Some occasional thoughts, writings, and musings from me. Photos, things I learned, half-baked ideas...
Call for Responsible AI Case Studies
Our Responsible AI team is soliciting proposals for case studies that explore ethical challenges in Artificial Intelligence (AI) projects and tools in libraries and archives. 500 word proposals due January 20, 2023. Honorariums available for selected case studies.
Coalition for Networked Information (Online), Session with Leila Sterman, 21 March 2022.
The image classifer is in agreement about this treachery. This is a coffeepot.
As part of my research informatics work, I’ve been prototyping how we can use #machinelearning to create metadata or connect it to scholarship and research processes. This image classifier uses #transferlearning based on the ImageNet database of 14,197,122 images (http://image-net.org) and samples a few @msulibrary digital collection images. Use the link below and refresh to cycle through the predictions.
Opening René Magritte jokes aside… This prototyping has been instructive to understand the limitations of #machinelearning image classification. More importantly, it gives me faith that this can be improved with some additional models. The #TensorFlow library I’m using here allows me to register the confidence it has in the predictions. Moreover, I can train and serve an additional model to help it. There is a path to improvement.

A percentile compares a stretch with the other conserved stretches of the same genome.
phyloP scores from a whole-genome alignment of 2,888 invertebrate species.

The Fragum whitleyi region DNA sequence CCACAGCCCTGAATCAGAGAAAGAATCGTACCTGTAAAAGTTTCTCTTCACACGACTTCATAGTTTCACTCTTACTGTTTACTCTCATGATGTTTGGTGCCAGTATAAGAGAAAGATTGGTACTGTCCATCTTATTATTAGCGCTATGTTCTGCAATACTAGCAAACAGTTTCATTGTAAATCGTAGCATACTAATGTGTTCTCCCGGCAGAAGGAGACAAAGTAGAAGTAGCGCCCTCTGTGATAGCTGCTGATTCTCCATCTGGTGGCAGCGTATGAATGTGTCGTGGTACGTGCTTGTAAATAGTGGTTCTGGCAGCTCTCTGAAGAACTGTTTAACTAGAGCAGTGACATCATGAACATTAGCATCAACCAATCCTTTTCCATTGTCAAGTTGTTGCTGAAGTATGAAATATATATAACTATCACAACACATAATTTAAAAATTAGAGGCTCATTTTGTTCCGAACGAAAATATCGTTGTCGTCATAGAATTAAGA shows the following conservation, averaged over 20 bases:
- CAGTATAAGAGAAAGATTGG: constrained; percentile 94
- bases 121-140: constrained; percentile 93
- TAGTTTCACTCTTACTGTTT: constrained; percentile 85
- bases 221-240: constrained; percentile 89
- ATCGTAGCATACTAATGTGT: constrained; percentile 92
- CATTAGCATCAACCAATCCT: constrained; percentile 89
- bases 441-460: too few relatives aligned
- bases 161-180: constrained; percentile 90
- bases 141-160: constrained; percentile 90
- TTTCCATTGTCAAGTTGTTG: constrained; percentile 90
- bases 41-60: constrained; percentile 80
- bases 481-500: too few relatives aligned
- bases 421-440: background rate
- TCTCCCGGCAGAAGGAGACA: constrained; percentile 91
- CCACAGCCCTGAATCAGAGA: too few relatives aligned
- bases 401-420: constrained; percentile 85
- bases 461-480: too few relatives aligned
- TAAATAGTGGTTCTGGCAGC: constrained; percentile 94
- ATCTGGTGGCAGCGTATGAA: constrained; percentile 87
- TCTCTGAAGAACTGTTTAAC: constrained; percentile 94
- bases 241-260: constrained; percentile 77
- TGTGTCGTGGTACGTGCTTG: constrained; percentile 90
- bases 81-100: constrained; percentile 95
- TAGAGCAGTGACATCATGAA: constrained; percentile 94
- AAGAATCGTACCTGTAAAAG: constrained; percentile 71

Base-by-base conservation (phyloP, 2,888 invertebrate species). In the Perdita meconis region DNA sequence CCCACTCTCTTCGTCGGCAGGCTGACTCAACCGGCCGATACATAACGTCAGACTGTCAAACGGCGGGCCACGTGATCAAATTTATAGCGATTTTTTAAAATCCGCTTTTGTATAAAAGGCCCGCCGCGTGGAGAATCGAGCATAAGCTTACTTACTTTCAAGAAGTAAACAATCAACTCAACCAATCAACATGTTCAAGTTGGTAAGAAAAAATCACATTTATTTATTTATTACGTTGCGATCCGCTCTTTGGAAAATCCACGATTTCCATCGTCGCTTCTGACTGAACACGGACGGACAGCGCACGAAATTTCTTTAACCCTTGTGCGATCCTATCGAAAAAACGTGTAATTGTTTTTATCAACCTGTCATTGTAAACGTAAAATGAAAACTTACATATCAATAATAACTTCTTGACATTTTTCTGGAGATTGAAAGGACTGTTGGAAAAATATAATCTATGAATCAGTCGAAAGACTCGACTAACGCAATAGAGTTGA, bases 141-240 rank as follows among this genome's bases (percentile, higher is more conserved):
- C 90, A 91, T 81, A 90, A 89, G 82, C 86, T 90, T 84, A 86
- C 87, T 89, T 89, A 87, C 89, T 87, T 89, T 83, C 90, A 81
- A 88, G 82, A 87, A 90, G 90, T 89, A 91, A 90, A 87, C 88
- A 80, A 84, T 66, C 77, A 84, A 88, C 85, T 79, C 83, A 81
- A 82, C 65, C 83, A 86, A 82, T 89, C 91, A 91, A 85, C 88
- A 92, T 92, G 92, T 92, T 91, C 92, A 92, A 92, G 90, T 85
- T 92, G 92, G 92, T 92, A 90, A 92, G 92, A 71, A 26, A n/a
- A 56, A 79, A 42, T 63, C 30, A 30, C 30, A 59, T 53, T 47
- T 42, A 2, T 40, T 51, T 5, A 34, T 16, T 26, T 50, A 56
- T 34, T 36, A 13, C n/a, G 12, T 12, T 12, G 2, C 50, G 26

Too often, I’ve seen these limitations put forward as reasons to not pursue or worry about how #machinelearning will work in cultural heritage settings. A refrain of “Oh, that dumb machine can’t figure out what this is!” But, the scale and opportunity to refine our metadata and classification routines within these tools is too hard for me to ignore. The scale gives me pause. Because if we get classification and description wrong, we not only impact discovery, we might also label someone’s humanity incorrectly. See image below where Native American context is not present in the prediction.